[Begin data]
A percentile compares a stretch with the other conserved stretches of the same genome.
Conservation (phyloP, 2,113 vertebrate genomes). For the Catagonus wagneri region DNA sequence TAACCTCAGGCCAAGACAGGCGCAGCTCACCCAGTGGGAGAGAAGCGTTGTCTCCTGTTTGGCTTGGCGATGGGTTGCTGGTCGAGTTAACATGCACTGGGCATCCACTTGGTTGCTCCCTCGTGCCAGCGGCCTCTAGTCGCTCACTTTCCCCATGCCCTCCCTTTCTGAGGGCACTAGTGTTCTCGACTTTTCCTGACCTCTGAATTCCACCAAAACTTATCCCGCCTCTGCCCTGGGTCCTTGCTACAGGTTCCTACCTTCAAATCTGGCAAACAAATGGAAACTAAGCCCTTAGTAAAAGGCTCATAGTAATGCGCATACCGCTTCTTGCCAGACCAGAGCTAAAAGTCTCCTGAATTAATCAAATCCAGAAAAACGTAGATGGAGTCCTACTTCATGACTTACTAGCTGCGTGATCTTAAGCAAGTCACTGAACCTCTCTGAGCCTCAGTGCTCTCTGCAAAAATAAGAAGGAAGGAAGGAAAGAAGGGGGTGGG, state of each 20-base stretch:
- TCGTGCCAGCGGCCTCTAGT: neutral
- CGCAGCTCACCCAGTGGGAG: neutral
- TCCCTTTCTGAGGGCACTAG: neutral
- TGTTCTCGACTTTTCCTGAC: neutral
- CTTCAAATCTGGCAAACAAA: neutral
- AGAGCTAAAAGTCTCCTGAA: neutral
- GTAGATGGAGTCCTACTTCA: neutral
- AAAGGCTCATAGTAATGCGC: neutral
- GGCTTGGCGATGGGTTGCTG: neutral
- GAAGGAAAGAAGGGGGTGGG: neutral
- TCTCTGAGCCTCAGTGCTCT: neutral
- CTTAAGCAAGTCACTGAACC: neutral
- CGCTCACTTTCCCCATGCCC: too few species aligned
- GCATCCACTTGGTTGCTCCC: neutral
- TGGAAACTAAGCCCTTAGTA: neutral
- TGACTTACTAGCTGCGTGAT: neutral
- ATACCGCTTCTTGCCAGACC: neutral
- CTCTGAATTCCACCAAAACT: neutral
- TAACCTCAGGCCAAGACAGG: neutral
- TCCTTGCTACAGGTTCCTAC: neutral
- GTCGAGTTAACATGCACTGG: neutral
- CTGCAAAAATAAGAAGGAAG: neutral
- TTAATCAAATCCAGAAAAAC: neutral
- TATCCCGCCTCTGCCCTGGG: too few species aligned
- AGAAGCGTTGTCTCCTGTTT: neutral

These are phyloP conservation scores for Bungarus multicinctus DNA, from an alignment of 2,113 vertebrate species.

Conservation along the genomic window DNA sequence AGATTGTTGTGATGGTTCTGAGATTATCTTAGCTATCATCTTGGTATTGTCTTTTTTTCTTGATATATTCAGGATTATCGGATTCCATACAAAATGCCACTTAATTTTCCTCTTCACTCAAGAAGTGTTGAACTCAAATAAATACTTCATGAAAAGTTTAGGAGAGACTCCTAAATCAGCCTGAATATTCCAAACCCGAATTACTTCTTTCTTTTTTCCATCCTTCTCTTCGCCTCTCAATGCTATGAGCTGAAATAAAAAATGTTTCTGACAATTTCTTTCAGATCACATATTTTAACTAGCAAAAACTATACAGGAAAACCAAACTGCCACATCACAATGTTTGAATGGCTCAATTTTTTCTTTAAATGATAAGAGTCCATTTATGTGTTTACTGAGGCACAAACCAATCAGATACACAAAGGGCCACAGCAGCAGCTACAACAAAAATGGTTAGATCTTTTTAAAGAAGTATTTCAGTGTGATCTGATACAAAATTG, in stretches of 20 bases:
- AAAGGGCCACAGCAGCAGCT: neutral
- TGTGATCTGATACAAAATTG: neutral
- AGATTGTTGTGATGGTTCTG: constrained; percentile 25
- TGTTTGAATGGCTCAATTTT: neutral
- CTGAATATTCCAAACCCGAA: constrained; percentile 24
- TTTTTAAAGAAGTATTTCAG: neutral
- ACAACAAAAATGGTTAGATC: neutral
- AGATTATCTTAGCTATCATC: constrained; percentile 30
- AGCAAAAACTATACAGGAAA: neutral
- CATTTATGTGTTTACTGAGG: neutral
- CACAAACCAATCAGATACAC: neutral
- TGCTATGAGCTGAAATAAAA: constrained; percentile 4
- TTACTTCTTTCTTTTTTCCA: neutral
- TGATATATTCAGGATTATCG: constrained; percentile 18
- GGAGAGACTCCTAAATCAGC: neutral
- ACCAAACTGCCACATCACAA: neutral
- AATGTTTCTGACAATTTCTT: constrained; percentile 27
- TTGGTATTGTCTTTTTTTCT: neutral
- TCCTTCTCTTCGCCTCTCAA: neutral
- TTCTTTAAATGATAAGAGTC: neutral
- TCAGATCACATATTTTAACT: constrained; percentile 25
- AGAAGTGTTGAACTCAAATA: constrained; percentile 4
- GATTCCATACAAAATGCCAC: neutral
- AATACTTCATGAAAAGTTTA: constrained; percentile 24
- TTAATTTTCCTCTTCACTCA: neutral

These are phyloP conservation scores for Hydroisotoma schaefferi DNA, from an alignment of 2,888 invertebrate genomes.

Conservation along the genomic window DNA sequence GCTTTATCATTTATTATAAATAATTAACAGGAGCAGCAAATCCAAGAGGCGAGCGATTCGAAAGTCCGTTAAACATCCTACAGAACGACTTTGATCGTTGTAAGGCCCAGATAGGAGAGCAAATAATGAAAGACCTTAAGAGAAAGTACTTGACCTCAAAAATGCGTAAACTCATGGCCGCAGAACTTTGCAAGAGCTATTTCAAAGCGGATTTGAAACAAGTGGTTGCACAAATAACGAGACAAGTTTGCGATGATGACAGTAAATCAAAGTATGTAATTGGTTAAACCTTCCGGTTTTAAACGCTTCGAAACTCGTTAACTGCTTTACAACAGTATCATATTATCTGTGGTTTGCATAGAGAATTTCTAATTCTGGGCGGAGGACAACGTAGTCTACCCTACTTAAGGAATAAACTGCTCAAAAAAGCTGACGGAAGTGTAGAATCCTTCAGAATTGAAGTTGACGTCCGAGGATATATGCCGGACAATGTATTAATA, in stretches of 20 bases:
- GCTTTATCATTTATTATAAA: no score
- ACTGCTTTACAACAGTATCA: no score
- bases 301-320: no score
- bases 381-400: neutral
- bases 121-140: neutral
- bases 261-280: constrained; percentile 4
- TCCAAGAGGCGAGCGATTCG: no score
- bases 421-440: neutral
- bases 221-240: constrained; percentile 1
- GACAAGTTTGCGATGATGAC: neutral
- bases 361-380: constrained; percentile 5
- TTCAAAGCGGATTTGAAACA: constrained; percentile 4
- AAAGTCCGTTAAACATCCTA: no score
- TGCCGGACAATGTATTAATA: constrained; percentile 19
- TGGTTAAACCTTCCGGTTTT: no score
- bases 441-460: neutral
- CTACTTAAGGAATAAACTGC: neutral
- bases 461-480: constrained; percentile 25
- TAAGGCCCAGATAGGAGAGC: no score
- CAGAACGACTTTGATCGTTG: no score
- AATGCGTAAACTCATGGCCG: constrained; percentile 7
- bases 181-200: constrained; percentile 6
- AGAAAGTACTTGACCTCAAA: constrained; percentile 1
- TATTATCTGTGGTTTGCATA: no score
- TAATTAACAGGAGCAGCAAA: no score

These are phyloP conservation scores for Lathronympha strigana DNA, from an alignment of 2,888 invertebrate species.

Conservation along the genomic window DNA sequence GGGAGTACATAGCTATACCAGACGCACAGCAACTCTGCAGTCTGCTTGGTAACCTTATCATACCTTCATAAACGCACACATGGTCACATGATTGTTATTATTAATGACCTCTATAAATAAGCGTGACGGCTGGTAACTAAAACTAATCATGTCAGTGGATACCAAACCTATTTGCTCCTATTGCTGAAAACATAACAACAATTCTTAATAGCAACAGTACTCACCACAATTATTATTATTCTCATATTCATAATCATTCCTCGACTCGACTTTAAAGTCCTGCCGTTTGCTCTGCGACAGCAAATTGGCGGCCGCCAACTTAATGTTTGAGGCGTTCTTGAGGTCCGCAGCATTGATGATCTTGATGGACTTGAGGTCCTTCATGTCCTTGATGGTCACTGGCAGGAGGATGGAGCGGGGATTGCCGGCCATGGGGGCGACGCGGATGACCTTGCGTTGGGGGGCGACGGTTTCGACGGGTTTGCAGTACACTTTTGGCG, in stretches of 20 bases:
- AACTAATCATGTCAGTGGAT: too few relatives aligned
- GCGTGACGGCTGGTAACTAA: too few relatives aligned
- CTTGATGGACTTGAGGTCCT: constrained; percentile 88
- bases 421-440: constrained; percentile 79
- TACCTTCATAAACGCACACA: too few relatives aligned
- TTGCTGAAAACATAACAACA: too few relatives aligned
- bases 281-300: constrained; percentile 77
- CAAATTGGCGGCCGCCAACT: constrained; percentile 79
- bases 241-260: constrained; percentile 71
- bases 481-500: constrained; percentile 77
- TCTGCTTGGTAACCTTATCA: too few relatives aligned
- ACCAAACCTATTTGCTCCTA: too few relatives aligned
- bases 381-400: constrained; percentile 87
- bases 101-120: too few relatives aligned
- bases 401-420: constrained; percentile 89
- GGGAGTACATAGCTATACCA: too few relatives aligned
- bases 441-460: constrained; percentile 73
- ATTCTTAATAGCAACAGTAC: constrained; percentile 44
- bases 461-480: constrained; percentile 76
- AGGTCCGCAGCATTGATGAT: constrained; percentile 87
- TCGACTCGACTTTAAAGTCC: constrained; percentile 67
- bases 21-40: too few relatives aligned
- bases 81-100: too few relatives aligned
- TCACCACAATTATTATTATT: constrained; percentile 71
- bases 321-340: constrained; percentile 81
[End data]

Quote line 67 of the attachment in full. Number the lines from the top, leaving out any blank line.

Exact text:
- bases 361-380: constrained; percentile 5